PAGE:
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Featuring hospital and health care headlines from the media and the Web.

Iowa News

Ft. Dodge nurse honored for caregiving
When the difficult decision is made to move someone into hospice care, the person in care and their loved ones want to make sure they receive the best care possible. In Fort Dodge, one woman who tries to make this difficult journey as painless as possible is Becky Kalous, a hospice nurse at the Paula Baber Hospice Home at Trinity Regional Medical Center. Kalous said she decided to become a hospice nurse after witnessing her father receive care she felt was inappropriate. “The hospital called and they told me over the phone that he had died,” she said. “That really hurt me for a long time.” (Fort Dodge Messenger)

Trinity has new cancer treatment device
The Varian TrueBeam system goes into operation today, and hospital officials were delighted to discuss the machine and what it means to Trinity Regional Health System. “It’s absolutely the latest technological advance,” said Rick Seidler, the president and CEO of the health system, pointing out that the first one to be installed in Iowa was at a Des Moines hospital that, like Trinity, is also part of Iowa Health System. He added that the TrueBeam is part of $6.5 million in improvements being made to the cancer center. (Quad-City Times)

Sioux City health care leaders graduate
More than 65 leaders from throughout Iowa Health System graduated during an evening commencement service. The nation’s fifth largest non-denominational integrated health system graduated its first joint class of over 35 physicians and 30 administrative managers from its innovative Physician Leadership Academy and Management Leadership Academy. The academy, an intensive graduate-level course of study, was launched in 2010 to identify, prepare and support practicing clinicians who, upon graduation, are well-positioned to be leaders within the organization and to contribute to the strategic direction of Iowa Health System. (St. Luke’s Health System)

National News

Massachusetts governor signs new healthcare cost measure
Governor Deval Patrick, in a State House ceremony, signed a sweeping bill on Monday that seeks to rein in the state’s rising health costs. The first-in-the nation legislation is considered the second phase of the groundbreaking universal healthcare law that was signed by Governor Mitt Romney in 2006. The new law allows health spending to grow no faster than the state’s economy through 2017. For five years after that, spending would slow further, to half a percentage point below the growth of the economy, although leaders would have the power under certain circumstances to soften that target. (Boston Globe)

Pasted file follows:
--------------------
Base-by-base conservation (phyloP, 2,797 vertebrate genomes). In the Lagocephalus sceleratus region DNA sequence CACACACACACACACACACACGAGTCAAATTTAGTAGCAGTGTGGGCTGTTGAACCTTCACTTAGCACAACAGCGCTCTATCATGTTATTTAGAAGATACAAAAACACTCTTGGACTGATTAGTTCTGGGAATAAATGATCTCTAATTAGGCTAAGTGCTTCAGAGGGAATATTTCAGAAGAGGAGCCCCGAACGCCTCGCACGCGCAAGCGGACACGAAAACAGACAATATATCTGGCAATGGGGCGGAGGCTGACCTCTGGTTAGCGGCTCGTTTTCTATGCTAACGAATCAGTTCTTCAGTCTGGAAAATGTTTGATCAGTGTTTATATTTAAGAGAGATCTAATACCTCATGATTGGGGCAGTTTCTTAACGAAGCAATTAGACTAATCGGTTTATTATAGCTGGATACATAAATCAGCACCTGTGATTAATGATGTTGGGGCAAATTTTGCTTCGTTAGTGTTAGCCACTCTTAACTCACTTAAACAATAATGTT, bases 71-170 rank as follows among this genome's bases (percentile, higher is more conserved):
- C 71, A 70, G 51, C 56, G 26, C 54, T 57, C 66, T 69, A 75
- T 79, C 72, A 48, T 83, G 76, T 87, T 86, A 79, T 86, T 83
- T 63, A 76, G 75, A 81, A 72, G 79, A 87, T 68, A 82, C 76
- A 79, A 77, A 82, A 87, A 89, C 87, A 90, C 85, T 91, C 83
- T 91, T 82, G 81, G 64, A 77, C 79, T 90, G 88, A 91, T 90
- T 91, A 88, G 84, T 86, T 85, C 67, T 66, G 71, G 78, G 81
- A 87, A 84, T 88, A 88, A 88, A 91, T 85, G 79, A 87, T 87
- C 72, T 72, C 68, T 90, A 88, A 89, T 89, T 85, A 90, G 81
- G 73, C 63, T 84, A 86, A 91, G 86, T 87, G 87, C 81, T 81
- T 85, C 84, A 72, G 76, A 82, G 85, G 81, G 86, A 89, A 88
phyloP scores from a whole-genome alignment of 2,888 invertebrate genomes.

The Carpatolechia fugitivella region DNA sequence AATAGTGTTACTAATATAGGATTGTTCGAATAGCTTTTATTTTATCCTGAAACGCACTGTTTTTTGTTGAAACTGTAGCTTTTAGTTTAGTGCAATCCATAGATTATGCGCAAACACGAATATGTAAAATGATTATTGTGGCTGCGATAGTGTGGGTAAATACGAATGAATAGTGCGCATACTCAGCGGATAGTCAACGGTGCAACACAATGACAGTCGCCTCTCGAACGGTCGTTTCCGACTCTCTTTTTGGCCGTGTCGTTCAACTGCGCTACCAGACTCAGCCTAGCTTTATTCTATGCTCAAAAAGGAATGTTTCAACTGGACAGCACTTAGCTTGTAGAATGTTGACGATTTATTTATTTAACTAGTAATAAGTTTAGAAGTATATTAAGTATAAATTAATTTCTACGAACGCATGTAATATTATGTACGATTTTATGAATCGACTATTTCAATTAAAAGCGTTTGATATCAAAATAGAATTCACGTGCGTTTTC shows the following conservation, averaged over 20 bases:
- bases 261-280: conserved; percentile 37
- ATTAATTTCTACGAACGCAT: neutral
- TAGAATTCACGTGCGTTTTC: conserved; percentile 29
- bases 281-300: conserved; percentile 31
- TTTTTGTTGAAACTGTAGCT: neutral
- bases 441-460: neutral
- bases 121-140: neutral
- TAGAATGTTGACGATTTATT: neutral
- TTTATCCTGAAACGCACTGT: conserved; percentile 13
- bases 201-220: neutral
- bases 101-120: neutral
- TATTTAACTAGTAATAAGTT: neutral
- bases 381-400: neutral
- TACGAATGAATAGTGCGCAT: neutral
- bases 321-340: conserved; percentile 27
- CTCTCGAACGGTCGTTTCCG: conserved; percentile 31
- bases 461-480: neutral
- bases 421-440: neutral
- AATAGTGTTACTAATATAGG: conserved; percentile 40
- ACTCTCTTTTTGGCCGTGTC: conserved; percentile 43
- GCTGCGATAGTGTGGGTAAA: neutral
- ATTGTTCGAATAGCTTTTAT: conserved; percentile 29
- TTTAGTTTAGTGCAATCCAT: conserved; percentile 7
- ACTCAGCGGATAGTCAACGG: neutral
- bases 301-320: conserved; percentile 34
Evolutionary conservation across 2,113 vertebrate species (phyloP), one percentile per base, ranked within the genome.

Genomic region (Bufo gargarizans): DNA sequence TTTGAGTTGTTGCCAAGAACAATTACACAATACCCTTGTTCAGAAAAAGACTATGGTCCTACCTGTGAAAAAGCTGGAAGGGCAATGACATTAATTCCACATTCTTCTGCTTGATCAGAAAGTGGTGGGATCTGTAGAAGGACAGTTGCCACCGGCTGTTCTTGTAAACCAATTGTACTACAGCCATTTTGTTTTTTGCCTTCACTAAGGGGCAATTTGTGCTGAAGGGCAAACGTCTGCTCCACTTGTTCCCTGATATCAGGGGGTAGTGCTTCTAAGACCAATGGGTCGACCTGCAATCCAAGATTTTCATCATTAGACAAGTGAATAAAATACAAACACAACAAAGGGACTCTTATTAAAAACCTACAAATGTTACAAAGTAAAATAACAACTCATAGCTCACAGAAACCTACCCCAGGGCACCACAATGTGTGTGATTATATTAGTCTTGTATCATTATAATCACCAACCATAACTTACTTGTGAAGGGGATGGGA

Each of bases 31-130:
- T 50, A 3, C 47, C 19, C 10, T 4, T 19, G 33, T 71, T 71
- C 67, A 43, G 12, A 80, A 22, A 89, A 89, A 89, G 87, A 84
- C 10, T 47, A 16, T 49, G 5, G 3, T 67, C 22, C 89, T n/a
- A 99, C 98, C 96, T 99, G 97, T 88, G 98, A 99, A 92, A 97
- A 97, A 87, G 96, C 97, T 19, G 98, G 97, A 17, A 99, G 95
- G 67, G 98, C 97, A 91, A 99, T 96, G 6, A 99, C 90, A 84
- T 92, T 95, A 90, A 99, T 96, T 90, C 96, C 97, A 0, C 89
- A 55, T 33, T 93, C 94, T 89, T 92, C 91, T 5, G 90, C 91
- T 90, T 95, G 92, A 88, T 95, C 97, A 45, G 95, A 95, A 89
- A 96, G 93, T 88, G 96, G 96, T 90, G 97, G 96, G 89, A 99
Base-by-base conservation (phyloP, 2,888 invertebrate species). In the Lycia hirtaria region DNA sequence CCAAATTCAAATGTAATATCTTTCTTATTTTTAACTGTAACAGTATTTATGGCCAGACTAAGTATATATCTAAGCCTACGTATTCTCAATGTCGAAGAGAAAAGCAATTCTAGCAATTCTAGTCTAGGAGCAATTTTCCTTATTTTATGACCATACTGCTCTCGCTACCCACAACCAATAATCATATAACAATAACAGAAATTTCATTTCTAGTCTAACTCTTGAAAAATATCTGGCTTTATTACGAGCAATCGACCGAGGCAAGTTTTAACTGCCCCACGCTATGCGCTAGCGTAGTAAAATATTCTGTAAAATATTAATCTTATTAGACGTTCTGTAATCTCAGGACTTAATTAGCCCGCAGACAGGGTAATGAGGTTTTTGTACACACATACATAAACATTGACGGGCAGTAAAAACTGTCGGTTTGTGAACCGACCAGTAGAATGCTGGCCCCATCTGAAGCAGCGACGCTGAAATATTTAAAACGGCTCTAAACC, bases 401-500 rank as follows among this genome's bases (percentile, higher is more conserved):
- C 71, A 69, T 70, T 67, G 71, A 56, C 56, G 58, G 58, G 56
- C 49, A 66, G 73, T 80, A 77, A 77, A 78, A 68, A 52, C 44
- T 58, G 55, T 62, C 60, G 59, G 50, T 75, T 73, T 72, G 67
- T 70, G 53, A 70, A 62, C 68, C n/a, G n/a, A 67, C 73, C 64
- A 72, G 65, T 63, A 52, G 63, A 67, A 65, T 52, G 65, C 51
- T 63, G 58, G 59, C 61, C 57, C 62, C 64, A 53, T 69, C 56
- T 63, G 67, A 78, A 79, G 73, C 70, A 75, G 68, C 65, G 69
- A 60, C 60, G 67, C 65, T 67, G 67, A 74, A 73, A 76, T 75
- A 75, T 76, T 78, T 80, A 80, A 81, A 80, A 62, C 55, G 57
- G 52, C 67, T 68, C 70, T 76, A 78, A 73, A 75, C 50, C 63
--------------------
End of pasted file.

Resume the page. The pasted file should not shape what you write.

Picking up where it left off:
CDC: Fewer adults have high blood pressure, cholesterol
The proportion of U.S. adults with uncontrolled high blood pressure or cholesterol declined between 1999 and 2010, the Centers for Disease Control and Prevention (CDC) has reported. Both conditions are risk factors for cardiovascular disease, as is smoking. In 2010, about 23 percent of adults had high cholesterol while 12 percent had high blood pressure, CDC said. That’s down roughly 8 and 9 percentage points, respectively, from 1999. An estimated one in four adults smoked cigarettes in 2010, about the same as in 1999. (CDC)

Use telehealth to zap the cost of sick days
The Centers for Disease Control reports that cardiovascular diseases and stroke account for $39.1 billion in lost productivity due to sickness or disability. An addition $122.4 billion in productivity is lost due to premature death. Asthma alone cost U.S. businesses $5 billion in 2011. Next time you hear an obviously ill employee sneeze, grab the tissues—then use them to dry your own tears, because your bottom line is about to take a hit. Sick days and chronic illnesses cost your hospital or health system productivity and benefits dollars. But there is the potential for relief from a simple addition to your wellness program, in the form of telehealth. (HealthLeaders Media)

Redesigning hospital rooms for health
If you or a loved one have ever struggled to reach a tissue over a hospital bed rail, hit the nurse call button or transfer to a chair without assistance, you know the kind of frustration that architect and designer Michael Graves wants to correct. He knows firsthand how spirit-crushing such hospital rooms can be. After an illness in 2003 left him paralyzed from the chest down, he spent time in eight hospitals as he recovered and learned to get around as a paraplegic. (MarketWatch)

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